Fellini’s and Masina’s life both as collaborators and partners often paralleled that of America’s John Cassettes and Gena Rowlands. They deeply loved and admired each other and often produced their best work together yet their personal lives were fraught with all the foibles of the all too frail flesh.

We have a very rare 35mm print of Juliet which provides a once in a lifetime opportunity to experience this classic on film.

We end the night with a return to Fellini looking inward at the very same time period and place as I Vitelloni, his childhood in Rimini. Here we go back even further to Fellini as a teenager during Mussolini’s reign and Italy’s history under fascism.

Fellini, combining the rigor of his early autobiographical assays with the later period decadent imagination of his 60’s and 70’s work, produces the Oscar winning film that may be, in many ways, his most purely enjoyable and fun.

Filled with sex, family, religion, friendship, flights of fancy, and spiritual seeking that characterized all of Fellini’s work, Amarcord shows us the portrait of the artist as a young lusty earnest teenage boy trying to come to grips with his love of family and Italy while at the same time dealing with a disenchantment with politics and fascism that would lead Fellini to be a lifelong iconoclast.

Come join us for three Fellini classics. On film.

Best always,

Craig Hammill

Secret Movie Club Founder.Programmer

*Please note that though we strive to always show titles on 35mm film if advertised, we may have to screen digitally if the print we receive is in such bad shape or if we don't receive the print in time because of a shipping delay. We will do our best to alert the audience. When this does occur, we will offer each ticket holder who chooses not to attend a complimentary ticket to a future event in exchange. (Disclaimer: Good for 90 days – Future screening must have available tickets, cannot be a fundraiser, and must be comparably priced)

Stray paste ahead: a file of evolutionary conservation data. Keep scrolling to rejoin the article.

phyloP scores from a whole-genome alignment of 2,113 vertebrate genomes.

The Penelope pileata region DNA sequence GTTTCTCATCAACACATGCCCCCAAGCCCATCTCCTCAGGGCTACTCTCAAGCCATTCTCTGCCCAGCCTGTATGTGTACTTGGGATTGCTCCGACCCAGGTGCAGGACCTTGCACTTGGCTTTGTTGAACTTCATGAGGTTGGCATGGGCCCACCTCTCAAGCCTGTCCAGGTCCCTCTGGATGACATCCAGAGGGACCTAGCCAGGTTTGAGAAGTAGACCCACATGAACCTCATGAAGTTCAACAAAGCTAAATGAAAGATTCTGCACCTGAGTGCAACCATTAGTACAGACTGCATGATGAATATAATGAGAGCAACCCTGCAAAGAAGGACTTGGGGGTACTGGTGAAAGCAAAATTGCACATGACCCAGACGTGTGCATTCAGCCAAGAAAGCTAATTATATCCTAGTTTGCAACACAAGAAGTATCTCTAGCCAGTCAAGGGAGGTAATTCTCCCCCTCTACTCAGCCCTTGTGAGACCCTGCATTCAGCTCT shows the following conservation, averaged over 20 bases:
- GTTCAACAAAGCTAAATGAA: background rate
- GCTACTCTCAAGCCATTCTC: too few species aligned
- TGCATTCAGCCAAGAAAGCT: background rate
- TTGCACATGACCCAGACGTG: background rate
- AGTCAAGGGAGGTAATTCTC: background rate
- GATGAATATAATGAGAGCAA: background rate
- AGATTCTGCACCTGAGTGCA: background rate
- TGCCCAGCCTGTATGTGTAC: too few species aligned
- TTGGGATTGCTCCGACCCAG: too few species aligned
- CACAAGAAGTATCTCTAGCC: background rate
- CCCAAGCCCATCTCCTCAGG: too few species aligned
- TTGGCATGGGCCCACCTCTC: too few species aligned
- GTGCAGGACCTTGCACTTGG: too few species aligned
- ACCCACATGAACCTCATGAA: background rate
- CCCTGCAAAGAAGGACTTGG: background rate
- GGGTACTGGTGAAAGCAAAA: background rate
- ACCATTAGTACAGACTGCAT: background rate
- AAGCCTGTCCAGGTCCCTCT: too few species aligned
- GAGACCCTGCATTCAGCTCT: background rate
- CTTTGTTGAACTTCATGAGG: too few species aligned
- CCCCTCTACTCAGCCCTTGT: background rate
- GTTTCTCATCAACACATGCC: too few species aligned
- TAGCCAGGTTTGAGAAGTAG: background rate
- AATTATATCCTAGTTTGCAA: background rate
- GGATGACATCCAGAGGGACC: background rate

We can offer refunds up to 24 hours before showtime. Please request a refund through Eventbrite and we will process ASAP. After that, no refunds. Sorry.

However if something last minute comes up and you can’t make the screening, for whatever reason, just write to us before showtime: and we’ll offer you complimentary tickets to a future screening, good for 90 days. (Disclaimer: Future screening must have available tickets, cannot be a fundraiser, and must be comparably priced)


We recommend that you park just outside our theater. Remember our theater is actually in a beautiful street art alleyway in the back of the 1917 Bay Street building. You get to our entrance by taking a right on Wilson, then a right behind the building. We are the first set of black steps on the right after the big gate.

There is also a parking lot at the corner of Mateo and Violet Street, just 2 blocks from our theater, which costs $7 per car.


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You can always email us at with any other questions, concerns, thoughts, recommendations.

About the organizer

Organized by
Secret Movie Club

We work to screen great movies (as many on 35mm as possible) in great theaters with a great audience.  Feel free to contact us at: